The use of circulation weather types to predict upwelling activity along the western Iberian Peninsula coast

Ramos A.M., Cordeiro Pires A., Sousa P.M., Trigo R.M.
Continental Shelf Research, 69, 38:51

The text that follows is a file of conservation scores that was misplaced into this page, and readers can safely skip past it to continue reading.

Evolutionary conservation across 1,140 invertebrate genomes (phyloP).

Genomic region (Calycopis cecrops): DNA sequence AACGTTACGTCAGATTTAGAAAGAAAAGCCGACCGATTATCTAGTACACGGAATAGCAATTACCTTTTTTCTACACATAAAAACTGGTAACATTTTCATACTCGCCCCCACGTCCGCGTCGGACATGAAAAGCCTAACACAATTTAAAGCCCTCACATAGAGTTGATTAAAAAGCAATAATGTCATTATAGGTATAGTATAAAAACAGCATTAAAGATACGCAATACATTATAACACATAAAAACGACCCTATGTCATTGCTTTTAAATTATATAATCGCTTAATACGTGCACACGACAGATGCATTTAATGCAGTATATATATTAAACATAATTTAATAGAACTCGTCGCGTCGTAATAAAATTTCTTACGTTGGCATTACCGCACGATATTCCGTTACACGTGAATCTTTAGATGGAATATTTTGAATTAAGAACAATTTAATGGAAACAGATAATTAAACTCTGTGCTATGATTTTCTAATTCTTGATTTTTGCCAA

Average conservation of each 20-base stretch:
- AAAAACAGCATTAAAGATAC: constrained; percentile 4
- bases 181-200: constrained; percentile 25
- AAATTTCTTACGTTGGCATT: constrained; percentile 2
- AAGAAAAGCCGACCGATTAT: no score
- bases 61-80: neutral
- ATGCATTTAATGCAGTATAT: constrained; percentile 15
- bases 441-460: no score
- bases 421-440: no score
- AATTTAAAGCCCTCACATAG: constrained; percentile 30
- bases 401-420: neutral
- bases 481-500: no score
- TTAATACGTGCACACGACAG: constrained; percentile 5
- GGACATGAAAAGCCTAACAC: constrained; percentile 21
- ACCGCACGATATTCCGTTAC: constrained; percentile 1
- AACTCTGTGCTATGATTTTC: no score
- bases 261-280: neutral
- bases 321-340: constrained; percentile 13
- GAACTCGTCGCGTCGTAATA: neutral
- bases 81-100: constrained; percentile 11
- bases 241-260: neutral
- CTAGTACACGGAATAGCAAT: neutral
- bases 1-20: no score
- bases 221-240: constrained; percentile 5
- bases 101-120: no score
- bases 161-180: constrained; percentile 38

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Coastal upwelling is a phenomenon that occurs in most western oceanic coasts, associated with coastal surface water divergence and consequent ascension of colder and nutrient-rich waters from deeper levels. In this work, we evaluate the intra- and interannual variability of the upwelling index (UI) off the western coast of the Iberian Peninsula considering six locations at various latitudes along the 10°W meridian: Rias Baixas (42°N), Aveiro (41°N), Figueira da Foz (40°N), Cabo da Roca (39°N), Sines (38°N) and Sagres (37°N). In addition, the relationship between the variability of the occurrence of several circulation weather types (CWTs) and the UI variability along this coast was assessed in detail, allowing to discriminate which types are frequently associated with strong and weak upwelling activity. It is shown that upwelling activity is mostly driven by wind flow from the northern quadrant, for which the obtained correlation coefficients (for the N and NE types) are higher than 0.5 for the six considered locations. Taking into account these significant relationships, we then developed statistical multi-linear regression models to hindcast upwelling series (April–September) at the referred locations, using monthly CWTs frequencies as predictors. Modeled monthly series reproduce quite accurately observational data, explaining more than 60% of the total variance, presenting skill-scores against the climatology also above 60%, and having relatively small absolute errors. However, despite the ability of our models in representing the interannual variability of UI, they do not reproduce accurately most UI peaks, that occur typically in July. This may be due to the role played by mesoscale phenomena not represented in the statistical models, namely sea breezes that result from the intensified thermal low, which enhances coastal meridional winds and hence upwelling.